Let’s clear this up once and for all: Lawyers sell legal services.
There, I said it.
It doesn’t make you a salesperson, but you can’t deny the fact that when someone hires you, a sale takes place.
The more of your services you sell, the more you earn. Pure and simple.
But that’s not all you sell.
Clients pay for your legal services, but what they want and expect you to deliver, what they really pay for, are solutions to their problems.
They hire you to get the benefits you deliver.
Get better at selling those solutions and benefits and you will sell more of your services.
Hold on. We’re not done.
You also sell clients the “experience” of working with you. How your clients feel having you in their corner, how you treat them and make them feel appreciated, and everything else under the ‘client relations’ banner.
Do a good job of this and your clients will stick around, return, and tell others. Mess up and they won’t.
It’s all selling.
But before clients can see any of this, before they hire you, there’s something else they buy (and you sell).
You’re judged by your record of accomplishments and the things people say about you.
Even when your reputation is stellar, you still need to sell it because many clients can’t discern this. To most clients, we all look alike.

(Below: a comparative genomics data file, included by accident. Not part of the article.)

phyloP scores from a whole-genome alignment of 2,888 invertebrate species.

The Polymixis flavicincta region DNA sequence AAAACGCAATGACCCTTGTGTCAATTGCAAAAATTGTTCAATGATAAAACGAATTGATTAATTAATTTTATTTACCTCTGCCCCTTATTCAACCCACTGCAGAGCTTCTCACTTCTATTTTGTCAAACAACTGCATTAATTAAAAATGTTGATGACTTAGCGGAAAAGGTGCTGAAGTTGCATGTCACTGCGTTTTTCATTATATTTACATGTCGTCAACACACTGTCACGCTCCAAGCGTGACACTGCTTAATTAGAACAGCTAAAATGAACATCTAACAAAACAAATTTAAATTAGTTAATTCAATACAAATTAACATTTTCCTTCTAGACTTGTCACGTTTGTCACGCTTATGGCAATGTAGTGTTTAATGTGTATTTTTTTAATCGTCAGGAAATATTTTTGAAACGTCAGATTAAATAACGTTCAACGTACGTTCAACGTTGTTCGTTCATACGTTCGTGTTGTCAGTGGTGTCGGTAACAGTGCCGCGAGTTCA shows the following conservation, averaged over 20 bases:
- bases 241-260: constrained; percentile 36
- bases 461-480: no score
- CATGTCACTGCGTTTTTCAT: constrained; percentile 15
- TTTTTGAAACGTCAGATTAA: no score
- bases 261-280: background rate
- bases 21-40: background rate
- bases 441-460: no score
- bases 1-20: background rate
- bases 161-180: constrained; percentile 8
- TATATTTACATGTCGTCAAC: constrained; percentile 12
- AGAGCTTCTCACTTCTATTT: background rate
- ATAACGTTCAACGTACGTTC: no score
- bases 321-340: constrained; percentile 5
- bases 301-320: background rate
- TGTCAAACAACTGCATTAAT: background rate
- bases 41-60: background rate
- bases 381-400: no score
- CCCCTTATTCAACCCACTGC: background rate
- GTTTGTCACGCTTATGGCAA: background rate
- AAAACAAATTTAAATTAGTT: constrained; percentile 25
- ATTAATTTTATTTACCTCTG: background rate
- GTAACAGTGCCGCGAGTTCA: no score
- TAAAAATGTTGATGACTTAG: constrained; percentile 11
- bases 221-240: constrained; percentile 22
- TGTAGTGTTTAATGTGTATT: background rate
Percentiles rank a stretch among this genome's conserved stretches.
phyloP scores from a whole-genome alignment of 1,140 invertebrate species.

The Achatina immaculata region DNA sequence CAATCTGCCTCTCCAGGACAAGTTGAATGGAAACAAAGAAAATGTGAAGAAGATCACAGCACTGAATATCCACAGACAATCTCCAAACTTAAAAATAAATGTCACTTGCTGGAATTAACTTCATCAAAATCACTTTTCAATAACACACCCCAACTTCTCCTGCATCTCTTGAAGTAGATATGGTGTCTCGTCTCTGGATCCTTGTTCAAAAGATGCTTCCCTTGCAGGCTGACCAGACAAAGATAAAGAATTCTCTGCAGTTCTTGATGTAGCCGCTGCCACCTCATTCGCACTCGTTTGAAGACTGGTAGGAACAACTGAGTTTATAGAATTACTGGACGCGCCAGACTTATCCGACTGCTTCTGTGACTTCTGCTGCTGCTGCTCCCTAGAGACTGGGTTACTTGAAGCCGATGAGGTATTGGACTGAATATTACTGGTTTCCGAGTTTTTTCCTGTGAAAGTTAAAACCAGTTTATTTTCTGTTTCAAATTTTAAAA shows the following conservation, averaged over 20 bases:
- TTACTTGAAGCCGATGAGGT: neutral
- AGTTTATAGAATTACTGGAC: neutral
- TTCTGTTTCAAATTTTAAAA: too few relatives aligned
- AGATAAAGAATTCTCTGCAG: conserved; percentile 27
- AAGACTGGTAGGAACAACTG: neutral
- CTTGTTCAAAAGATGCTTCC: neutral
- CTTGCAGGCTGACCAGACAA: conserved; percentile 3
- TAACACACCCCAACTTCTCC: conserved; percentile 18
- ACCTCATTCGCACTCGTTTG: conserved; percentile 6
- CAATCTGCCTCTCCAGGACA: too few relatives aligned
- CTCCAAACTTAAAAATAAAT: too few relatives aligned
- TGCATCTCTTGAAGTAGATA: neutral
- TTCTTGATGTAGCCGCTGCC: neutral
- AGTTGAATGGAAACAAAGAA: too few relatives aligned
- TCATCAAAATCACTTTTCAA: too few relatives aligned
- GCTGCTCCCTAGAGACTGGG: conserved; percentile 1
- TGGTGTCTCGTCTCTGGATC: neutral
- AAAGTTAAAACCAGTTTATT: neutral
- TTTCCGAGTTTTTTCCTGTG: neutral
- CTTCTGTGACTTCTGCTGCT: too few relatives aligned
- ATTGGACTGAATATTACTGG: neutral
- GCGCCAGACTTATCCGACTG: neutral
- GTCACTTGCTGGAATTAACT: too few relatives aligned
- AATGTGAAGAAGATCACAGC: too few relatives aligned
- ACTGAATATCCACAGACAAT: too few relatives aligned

It’s called “reputation management” but it’s really just more selling.
I’ve got one more for you. Something else you sell.
You sell information.
About the law, problems and solutions, the how-to’s,—via your articles and posts, reports and books, presentations and other content.
Clients don’t pay for this information but you need to sell them on reading or listening, because this information shows them you know what you’re doing and can deliver the solutions they want.
Get better at selling this information and you get more leads and prospective clients contacting you, pre-sold on hiring you.
In fact, if your information is good enough, it will do most of the selling for you.
Which is why I repeatedly tell you to create a blog and newsletter.